Approximately seven million people in the U.S. reported past-month usage of prescription drugs for non-medical purposes in 2010. Every day in the U.S. about 2,000 teens will abuse prescription drugs for the first time; among youth between the ages of 12 and 17 years, nearly 15% of high school seniors reported past-year non-medical use of prescription medications. In fact, in 2010, 3,000 young adults died from prescription drug overdose – a 250% increase since 1999. For every death from a prescription drug overdose, 17 young adults sought treatment, while 66 visited the emergency room.

Causes and Risk Factors

Causes and Risk Factors for Prescription Drug Addiction

Researchers in the field of addiction have yet to determine the precise cause that leads to the development of addiction. Instead, it’s widely believed that a combination of factors lead to addiction. These include:

Genetic: People who have a first-degree relative, such as a parent or sibling, who have struggled with addiction are at greater risk for developing addiction than those without a history.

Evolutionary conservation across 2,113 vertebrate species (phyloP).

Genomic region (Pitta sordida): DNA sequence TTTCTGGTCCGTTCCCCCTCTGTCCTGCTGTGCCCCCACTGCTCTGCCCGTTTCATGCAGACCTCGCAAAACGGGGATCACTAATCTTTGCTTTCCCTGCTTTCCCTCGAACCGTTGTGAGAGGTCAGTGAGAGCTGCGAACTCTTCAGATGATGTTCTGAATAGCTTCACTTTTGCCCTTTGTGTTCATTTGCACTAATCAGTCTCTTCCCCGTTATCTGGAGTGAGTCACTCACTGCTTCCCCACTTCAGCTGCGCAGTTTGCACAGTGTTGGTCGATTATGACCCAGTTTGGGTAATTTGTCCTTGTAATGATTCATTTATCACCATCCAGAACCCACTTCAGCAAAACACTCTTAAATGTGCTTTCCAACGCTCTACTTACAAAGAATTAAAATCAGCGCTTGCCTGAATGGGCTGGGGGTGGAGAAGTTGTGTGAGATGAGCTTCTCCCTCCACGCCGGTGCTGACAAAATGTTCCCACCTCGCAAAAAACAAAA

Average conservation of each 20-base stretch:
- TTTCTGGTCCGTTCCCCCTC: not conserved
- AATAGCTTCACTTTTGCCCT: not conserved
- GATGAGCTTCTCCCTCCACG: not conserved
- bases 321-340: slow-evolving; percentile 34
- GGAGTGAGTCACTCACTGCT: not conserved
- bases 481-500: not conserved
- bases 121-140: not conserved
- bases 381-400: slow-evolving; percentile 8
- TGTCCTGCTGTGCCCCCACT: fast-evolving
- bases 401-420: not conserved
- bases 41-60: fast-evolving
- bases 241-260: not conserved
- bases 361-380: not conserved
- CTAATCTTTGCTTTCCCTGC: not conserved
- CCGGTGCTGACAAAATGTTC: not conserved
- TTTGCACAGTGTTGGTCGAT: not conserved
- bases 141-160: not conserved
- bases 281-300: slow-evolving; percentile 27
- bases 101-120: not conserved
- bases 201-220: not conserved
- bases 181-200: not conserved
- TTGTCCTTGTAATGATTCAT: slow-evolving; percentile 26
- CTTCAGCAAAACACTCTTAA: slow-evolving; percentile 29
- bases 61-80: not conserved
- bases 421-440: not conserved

Physical: individuals who struggle with chronic health conditions or mental health disorders are at greater risk for developing addiction to prescription drugs. Additionally, prescription medications disrupt the way nerve cells normally communicate with one another. As prescription drugs are continuously abused the brain will adapt to overwhelming surges in dopamine by producing less of this neurotransmitter, which compels and individual to keep using to get the same euphoric feelings.

Environment: Environmental stressors play a large part in the development of prescription medication addiction. For example, having a peer group or circle of friends who abuse drugs may influence someone to begin abusing prescription medication. Additionally, growing up in a home where substance abuse was prevalent may lead an individual to begin abusing substances.

Risk Factors:

  • Bad parenting